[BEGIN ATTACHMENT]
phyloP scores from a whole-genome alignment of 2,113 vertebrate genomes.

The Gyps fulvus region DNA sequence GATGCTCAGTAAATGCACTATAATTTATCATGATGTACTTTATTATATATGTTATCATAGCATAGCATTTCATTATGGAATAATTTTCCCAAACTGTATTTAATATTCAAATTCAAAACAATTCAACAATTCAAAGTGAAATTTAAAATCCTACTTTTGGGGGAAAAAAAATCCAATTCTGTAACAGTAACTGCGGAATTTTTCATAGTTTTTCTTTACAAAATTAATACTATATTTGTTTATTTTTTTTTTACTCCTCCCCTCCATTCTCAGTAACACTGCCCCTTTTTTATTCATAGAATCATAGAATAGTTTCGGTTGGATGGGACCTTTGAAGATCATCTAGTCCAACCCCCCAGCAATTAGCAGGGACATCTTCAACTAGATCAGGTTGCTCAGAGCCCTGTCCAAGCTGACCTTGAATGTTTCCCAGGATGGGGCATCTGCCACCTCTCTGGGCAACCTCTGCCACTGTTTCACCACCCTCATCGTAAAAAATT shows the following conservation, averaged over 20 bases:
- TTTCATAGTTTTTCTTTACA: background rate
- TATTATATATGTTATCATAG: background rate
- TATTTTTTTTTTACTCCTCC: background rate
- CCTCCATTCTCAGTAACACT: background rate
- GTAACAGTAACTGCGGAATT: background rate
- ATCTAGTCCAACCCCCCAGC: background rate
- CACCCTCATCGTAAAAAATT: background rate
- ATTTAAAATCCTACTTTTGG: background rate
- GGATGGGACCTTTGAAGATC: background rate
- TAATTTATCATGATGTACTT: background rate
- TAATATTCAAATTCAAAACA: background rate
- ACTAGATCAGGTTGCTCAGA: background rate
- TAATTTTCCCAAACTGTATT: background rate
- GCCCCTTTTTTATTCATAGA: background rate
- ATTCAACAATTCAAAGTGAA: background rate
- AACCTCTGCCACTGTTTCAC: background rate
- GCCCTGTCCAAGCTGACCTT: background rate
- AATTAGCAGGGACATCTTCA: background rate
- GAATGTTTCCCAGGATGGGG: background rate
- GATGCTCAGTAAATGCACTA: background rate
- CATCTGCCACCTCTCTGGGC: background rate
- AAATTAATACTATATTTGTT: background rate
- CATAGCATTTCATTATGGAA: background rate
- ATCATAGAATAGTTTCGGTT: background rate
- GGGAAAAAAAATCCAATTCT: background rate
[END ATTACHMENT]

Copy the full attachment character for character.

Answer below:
phyloP scores from a whole-genome alignment of 2,113 vertebrate genomes.

The Gyps fulvus region DNA sequence GATGCTCAGTAAATGCACTATAATTTATCATGATGTACTTTATTATATATGTTATCATAGCATAGCATTTCATTATGGAATAATTTTCCCAAACTGTATTTAATATTCAAATTCAAAACAATTCAACAATTCAAAGTGAAATTTAAAATCCTACTTTTGGGGGAAAAAAAATCCAATTCTGTAACAGTAACTGCGGAATTTTTCATAGTTTTTCTTTACAAAATTAATACTATATTTGTTTATTTTTTTTTTACTCCTCCCCTCCATTCTCAGTAACACTGCCCCTTTTTTATTCATAGAATCATAGAATAGTTTCGGTTGGATGGGACCTTTGAAGATCATCTAGTCCAACCCCCCAGCAATTAGCAGGGACATCTTCAACTAGATCAGGTTGCTCAGAGCCCTGTCCAAGCTGACCTTGAATGTTTCCCAGGATGGGGCATCTGCCACCTCTCTGGGCAACCTCTGCCACTGTTTCACCACCCTCATCGTAAAAAATT shows the following conservation, averaged over 20 bases:
- TTTCATAGTTTTTCTTTACA: background rate
- TATTATATATGTTATCATAG: background rate
- TATTTTTTTTTTACTCCTCC: background rate
- CCTCCATTCTCAGTAACACT: background rate
- GTAACAGTAACTGCGGAATT: background rate
- ATCTAGTCCAACCCCCCAGC: background rate
- CACCCTCATCGTAAAAAATT: background rate
- ATTTAAAATCCTACTTTTGG: background rate
- GGATGGGACCTTTGAAGATC: background rate
- TAATTTATCATGATGTACTT: background rate
- TAATATTCAAATTCAAAACA: background rate
- ACTAGATCAGGTTGCTCAGA: background rate
- TAATTTTCCCAAACTGTATT: background rate
- GCCCCTTTTTTATTCATAGA: background rate
- ATTCAACAATTCAAAGTGAA: background rate
- AACCTCTGCCACTGTTTCAC: background rate
- GCCCTGTCCAAGCTGACCTT: background rate
- AATTAGCAGGGACATCTTCA: background rate
- GAATGTTTCCCAGGATGGGG: background rate
- GATGCTCAGTAAATGCACTA: background rate
- CATCTGCCACCTCTCTGGGC: background rate
- AAATTAATACTATATTTGTT: background rate
- CATAGCATTTCATTATGGAA: background rate
- ATCATAGAATAGTTTCGGTT: background rate
- GGGAAAAAAAATCCAATTCT: background rate